On May 24 an 8-year-old boy almost drowned in the Woodcreek subdivision community swimming pool at 7:29 p.m. in Fate, according to Rockwall County Sheriff's Department Lt. David Davis.

An adult who was at the pool performed CPR on the boy, which helped save his life as paramedics transported him to a nearby hospital, Davis said.

The next day another boy who is approximately 8 years-old almost drowned at a private residence in northern Rockwall County on Annacade Road at 9:40 a.m., Davis said.

The boy was attending a pool party and was reportedly under water 30 seconds to one minute, Davis said.

He was transported to Children’s Medical Center in Dallas, Davis said. An adult also performed CPR on the boy at the Annacade Road incident, Davis said.

As public and neighborhood pools open, using water safety measures to ensure one doesn’t die from drowning is a must.

Whether you’re swimming in Lake Ray Hubbard or your backyard kiddie pool, remember that it only takes a few inches of water for someone to die from drowning.

First and foremost, always have an adult present to supervise children at a pool. Make sure the adult is not overwhelmened with too many children to watch.

And please don’t drink and operate a boat. There are enough idiots who do that behind the wheel of their cars who kill and injure people daily.

You may also enroll your child in a swimming class at the local YMCA. The closest one is in Rockwall and there is also one in Greenville. The City of Rockwall also offers swimming classes through its Parks and Recreation Department.

The American Red Cross’s Web site www.redcross.org offers the following basic water safety tips, along with lake, boating and home pool safety tips:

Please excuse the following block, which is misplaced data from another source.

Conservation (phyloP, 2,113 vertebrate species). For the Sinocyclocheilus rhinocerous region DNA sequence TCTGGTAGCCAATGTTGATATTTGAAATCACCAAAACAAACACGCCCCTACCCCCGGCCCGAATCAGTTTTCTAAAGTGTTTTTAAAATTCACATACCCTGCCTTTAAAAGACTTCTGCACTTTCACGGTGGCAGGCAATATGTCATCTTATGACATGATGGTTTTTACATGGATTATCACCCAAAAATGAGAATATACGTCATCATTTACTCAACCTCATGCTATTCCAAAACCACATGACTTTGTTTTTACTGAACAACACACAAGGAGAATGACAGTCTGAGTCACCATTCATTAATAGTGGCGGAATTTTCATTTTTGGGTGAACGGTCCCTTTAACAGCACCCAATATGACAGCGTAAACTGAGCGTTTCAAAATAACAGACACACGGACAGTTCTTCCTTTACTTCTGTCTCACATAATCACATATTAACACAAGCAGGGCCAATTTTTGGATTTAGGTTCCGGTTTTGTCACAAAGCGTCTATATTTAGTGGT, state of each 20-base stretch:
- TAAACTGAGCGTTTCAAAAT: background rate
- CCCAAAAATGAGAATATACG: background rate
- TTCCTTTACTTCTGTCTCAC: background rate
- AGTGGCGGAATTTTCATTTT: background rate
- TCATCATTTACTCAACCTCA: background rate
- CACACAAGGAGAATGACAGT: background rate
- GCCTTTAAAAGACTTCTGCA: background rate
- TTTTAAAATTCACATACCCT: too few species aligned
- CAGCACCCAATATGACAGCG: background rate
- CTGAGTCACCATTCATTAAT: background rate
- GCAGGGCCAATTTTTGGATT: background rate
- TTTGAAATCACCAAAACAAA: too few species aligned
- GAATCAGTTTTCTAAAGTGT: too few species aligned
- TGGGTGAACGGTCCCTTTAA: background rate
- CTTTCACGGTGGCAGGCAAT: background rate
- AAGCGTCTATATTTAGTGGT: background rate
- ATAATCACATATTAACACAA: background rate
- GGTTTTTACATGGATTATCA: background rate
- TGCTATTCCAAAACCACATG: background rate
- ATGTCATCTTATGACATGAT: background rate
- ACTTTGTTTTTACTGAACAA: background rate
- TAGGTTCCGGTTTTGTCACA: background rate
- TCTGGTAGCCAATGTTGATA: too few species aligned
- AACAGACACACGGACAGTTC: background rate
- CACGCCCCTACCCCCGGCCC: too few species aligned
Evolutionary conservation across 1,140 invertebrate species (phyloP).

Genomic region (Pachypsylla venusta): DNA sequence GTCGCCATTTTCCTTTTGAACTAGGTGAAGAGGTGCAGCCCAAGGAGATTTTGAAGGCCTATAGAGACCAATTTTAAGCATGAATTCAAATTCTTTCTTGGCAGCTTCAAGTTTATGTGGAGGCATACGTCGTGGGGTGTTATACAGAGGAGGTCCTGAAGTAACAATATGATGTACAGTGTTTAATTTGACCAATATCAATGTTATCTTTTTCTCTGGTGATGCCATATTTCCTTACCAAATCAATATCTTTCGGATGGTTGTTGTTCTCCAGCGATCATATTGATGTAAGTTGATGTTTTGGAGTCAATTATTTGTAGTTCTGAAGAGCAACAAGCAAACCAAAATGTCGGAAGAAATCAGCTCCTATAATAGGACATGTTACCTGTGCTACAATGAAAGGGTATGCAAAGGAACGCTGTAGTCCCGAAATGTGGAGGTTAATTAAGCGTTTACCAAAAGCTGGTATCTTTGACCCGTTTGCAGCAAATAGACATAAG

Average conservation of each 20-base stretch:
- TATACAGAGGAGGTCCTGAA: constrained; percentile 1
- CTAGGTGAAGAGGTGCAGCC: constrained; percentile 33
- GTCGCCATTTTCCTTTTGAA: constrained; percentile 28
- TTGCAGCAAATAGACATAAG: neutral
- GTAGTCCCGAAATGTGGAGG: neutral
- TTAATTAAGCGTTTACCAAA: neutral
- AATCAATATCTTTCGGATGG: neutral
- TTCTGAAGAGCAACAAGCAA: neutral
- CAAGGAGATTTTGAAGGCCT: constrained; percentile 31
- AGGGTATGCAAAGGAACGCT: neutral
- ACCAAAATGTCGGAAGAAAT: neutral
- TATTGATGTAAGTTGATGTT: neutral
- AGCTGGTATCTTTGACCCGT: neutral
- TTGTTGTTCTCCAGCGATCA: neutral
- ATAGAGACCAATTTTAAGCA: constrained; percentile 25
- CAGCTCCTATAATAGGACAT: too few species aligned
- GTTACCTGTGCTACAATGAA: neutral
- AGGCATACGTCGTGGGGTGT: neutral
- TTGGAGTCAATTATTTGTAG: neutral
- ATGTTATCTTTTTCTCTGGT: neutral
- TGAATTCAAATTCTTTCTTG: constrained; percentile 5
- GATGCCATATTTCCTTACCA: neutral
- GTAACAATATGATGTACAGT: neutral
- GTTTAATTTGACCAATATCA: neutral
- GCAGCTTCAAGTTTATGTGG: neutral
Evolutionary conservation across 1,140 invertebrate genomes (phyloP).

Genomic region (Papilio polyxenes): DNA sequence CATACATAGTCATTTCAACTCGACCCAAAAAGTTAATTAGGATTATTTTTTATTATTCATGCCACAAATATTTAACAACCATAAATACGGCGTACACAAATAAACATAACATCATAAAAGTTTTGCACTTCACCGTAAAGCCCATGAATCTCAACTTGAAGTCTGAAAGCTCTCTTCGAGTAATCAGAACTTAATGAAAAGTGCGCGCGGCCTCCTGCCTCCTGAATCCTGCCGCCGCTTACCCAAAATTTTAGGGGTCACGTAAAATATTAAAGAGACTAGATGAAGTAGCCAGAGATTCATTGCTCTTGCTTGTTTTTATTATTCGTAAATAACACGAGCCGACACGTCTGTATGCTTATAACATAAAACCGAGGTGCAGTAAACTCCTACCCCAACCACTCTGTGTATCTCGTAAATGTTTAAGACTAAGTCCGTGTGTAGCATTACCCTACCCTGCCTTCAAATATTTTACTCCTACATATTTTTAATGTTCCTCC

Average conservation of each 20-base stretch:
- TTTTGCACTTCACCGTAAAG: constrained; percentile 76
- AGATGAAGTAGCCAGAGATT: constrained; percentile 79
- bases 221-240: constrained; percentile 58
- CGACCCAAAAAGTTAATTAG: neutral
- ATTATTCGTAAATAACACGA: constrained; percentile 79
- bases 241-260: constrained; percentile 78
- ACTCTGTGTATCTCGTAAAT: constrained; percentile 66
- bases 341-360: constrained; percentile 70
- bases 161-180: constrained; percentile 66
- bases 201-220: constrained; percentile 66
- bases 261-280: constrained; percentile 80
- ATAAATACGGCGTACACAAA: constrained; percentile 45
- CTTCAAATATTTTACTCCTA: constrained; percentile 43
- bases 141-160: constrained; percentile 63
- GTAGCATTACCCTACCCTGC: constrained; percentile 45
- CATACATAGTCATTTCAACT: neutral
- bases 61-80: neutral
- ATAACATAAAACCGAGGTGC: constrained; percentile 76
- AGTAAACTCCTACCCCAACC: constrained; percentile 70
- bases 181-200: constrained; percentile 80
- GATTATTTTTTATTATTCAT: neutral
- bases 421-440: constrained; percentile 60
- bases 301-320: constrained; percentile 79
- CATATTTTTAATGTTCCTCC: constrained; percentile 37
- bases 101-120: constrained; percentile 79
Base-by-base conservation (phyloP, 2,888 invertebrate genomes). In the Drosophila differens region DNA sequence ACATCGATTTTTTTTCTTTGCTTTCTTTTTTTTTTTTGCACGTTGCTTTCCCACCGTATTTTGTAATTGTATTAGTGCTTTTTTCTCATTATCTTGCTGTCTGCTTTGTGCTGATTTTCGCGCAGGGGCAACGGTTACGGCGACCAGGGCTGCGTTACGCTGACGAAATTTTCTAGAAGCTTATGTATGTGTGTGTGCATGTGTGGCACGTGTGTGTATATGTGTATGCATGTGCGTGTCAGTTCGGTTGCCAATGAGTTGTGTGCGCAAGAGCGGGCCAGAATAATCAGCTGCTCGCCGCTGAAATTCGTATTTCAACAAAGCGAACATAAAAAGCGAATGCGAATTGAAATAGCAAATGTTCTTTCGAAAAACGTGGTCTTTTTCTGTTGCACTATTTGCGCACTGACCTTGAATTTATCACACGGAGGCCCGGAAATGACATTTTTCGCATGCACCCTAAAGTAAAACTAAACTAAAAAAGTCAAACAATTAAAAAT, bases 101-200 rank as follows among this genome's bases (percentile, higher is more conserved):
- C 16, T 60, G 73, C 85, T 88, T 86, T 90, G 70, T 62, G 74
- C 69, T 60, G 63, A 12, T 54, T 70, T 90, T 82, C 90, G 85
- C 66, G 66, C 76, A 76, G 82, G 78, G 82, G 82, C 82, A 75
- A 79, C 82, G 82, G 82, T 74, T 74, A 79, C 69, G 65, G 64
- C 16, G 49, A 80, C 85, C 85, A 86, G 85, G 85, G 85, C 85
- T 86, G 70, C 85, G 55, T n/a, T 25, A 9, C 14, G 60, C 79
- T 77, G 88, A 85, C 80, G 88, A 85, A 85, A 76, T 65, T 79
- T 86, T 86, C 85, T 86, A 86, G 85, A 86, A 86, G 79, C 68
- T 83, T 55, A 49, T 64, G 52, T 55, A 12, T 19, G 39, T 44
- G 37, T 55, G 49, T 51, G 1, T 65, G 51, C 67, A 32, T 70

• Never swim alone;

• Swim in areas supervised by a lifeguard;

• Read and obey all rules and posted signs;

• Children or inexperienced swimmers should take precautions, such as wearing a United States Coast Guard-approved personal floatation device (PFD) when around the water;

• Be aware if you’re too tired, too cold, are too far from safety, if there is too much sun,or of too much strenuous activity;

• Establish water safety rules for the whole family based on swimming abilities;

• Be knowledgeable of the water environment you are in and its potential hazards, such as deep and shallow areas, currents, depth charges, obstructions and where the entry and exit points are located;

• Pay attention to local weather conditions and forecasts. Stop swimming at the first indication of bad weather.

• Use a feet-first entry when entering the water;

• Enter headfirst only when the area is clearly marked for diving and has no obstructions and;

• Do not mix alcohol with swimming, diving or boating. Alcohol impairs your judgment, balance, and coordination, affects your swimming and diving skills, and reduces the body's ability to stay warm Beer can also dehydrate the body.

Home pool safety

• Learn CPR and insist those who care for your child know CPR.

• Post CPR instructions and 9-1-1 or your local emergency number in the pool area;

• Enclose the pool completely with a self-locking, self-closing fence with vertical bars. Openings in the fence should be no more than four inches wide. The house should not be included as a part of the barrier;

• Never leave furniture near the fence that would enable a child to climb over the fence;

• Keep basic lifesaving equipment by the pool and know how to use it. Pole, rope, and personal flotation devices;

• Keep toys away from the pool when it is not in use. Toys can attract young children into the pool;

•Pool covers should always be completely removed prior to pool use;

•If a child is missing, check the pool first. Go to the edge of the pool and scan the entire pool, bottom, and surface, as well as the surrounding pool area and;

•Parents should take a CPR course. Knowing these skills can be important around the water and you will expand your capabilities in providing care

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